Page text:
Friday, 23 February 2018

Information and commentary for the small business banking industry

Three tips to avoid losing business with sloppy web copy

22 Feb

If you’re going to invest time and money in creating a website, you’ll want to put your most stylishly clad, well-polished business foot forward. Just as we strive to present ourselves and our staff, premises, products and services to a high professional standard in the real world, so it should also be online.

Yet often this doesn’t happen.

I recently perused the website of a new adventure tourism operator and found ten grammatical and punctuation errors in their 202-word home page blurb. I was so busy mentally negotiating the non-sentences, misspellings and erroneous punctuation that I struggled to take in what they were trying to sell me. And despite all the pretty photos scrolling along the top of the screen and clear menu options, my first impression was “Huh?” followed by “They’ve really been careless with their website.”

Forced to read the home page blurb a second time to try and glean some information, I cringed to note they were trying to convince me to try one of their products (a guided alpine walk) because there was a chance I “might see a hobbit” <nudge, wink>.

Sigh. This cliché has been trundled out by too many New Zealand adventure tourism operators trying to cash in on the success of The Lord of the Rings films. Worse than that, it tells me nothing about the true magic of this scenic walk and why I wouldn’t regret paying their business to guide me on it.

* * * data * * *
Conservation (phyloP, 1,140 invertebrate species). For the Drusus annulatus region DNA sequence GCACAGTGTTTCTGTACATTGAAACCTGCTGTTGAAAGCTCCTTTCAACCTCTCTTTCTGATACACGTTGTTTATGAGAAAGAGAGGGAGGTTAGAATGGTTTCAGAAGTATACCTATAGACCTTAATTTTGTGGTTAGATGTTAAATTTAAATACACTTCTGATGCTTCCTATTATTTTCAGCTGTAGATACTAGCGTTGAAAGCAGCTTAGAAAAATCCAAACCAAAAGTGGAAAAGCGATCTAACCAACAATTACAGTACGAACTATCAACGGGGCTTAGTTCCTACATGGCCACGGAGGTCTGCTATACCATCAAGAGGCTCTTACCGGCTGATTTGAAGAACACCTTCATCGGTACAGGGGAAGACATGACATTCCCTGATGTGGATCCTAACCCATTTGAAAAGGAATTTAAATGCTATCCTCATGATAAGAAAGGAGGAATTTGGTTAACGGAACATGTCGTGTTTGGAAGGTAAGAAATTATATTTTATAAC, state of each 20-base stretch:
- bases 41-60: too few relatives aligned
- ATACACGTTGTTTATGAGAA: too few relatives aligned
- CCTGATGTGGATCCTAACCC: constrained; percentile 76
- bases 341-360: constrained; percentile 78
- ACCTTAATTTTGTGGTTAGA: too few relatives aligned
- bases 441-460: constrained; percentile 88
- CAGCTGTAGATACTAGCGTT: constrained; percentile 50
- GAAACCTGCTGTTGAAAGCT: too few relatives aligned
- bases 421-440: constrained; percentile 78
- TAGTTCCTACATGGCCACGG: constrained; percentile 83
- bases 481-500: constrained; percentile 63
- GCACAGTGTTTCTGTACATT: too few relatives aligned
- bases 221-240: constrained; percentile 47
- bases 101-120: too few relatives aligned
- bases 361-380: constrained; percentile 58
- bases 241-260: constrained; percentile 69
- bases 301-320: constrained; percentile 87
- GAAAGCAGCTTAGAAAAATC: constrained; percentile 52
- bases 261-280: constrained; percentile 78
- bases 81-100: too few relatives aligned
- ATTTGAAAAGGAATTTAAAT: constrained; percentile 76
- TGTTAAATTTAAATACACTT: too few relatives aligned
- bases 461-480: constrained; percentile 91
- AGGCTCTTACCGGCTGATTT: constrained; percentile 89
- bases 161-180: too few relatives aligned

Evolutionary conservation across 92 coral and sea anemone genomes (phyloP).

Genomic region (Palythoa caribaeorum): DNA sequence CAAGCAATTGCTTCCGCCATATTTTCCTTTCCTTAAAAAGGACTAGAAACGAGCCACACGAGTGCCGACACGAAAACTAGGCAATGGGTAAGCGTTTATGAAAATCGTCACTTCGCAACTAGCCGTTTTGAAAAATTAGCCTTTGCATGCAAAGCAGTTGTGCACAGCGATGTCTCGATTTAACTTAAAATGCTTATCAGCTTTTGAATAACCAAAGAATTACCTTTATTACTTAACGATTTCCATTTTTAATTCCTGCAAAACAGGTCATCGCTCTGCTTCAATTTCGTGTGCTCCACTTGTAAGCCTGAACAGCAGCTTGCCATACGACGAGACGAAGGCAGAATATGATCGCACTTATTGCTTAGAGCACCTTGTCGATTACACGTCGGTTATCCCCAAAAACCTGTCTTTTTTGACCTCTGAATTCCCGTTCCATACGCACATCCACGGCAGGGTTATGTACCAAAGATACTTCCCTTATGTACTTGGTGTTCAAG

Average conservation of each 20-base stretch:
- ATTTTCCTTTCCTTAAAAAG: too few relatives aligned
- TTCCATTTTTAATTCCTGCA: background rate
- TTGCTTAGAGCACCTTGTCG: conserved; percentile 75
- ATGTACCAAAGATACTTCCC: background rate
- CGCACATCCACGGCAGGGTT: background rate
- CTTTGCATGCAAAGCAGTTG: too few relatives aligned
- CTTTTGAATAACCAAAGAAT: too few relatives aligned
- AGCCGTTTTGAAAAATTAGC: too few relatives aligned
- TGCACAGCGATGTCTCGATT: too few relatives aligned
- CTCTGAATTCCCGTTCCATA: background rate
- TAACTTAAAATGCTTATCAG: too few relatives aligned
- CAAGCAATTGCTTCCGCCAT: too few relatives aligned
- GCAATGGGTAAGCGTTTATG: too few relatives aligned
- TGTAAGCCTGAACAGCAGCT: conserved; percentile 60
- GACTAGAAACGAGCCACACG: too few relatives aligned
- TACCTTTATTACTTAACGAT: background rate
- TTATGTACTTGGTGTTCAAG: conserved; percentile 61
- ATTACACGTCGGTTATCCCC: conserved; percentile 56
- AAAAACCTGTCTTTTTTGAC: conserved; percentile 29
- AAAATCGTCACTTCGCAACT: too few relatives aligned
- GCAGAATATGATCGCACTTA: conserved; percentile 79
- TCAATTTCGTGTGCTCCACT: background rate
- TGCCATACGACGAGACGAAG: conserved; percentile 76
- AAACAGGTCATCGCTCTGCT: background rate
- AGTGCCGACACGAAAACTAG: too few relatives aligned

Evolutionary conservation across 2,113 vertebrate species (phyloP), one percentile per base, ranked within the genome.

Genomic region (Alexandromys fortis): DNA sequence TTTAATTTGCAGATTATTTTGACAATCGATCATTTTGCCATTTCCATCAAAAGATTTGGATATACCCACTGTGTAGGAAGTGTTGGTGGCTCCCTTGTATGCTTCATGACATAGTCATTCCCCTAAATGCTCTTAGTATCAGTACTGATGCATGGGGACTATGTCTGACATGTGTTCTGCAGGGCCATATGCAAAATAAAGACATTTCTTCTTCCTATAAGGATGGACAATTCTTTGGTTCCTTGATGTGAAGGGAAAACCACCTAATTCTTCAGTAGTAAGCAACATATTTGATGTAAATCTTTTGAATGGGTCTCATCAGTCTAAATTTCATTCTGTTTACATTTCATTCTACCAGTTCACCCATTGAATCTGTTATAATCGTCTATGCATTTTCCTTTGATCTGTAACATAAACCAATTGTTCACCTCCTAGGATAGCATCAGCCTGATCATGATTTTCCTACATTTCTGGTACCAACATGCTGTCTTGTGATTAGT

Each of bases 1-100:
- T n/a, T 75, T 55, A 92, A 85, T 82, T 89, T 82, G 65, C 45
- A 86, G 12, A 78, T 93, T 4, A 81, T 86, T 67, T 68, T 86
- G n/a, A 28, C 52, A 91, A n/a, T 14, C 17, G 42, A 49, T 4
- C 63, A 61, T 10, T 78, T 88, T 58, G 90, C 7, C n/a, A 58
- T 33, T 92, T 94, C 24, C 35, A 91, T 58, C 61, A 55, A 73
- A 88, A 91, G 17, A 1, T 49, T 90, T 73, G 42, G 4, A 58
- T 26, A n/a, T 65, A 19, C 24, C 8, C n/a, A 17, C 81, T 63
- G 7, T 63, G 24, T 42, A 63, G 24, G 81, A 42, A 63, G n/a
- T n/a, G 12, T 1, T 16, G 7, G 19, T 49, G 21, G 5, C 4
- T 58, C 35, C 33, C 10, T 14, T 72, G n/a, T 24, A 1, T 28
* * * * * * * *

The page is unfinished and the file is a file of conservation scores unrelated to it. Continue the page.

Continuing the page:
Though dismayed by the scruffy and unimaginative writing on the home page, I was still curious. I clicked a few more times and had my suspicions confirmed – the written content on the other web pages was as bad as that on the home page, both technically and in terms of the lack of useful information conveyed.

“But,” I hear you say, “You’re a professional editor. The average customer won’t notice or even care about the odd comma being out of place.” And I agree to an extent – some customers won’t notice small errors. But I guarantee that all customers will quickly sense whether they find it easy to understand the information on your site and whether it tells them what they need to know or grabs their attention. And whether they consciously understand why they find poor writing harder to take in or get excited about, it could still influence them to head to another site.

So how can you put your best business foot forward online, communication-wise?

1. Get your website proof read. If you have the budget to pay a professional, great. If not, what about asking your friend who’s studying for a Masters in Literature? Or Aunty Louise who used to be an English tutor? Ask around your friends, family, colleagues or staff and offer them a meal or gift vouchers for their trouble. Even better, get two people to proof your site. The more grammatically enlightened pairs of eyes, the better.

2. When writing for the web, you only have so much space to fit your text in. So you need to focus on what makes your company’s products or services the best. If you want to sell me a guided alpine walk, don’t waffle about fictitious characters that roamed mountainous terrain in a movie shot in your region – tell me about the glacially-fed lake and rare species of bird I’ll see, and the picnic lunch of local delicacies my guide will serve me.

3. If you can say what you want to say about your products and services but in half as many words, you have a better chance of getting your message across before your potential customer clicks back to their search engine and looks at another site. People are time poor, easily distracted and want everything now. So edit, edit and then edit again. (I edited this blog seven times, for example.) Grab your potential customers with perfect prose and concise descriptions that both pre-empt their questions and showcase your business’s wow factor.

« »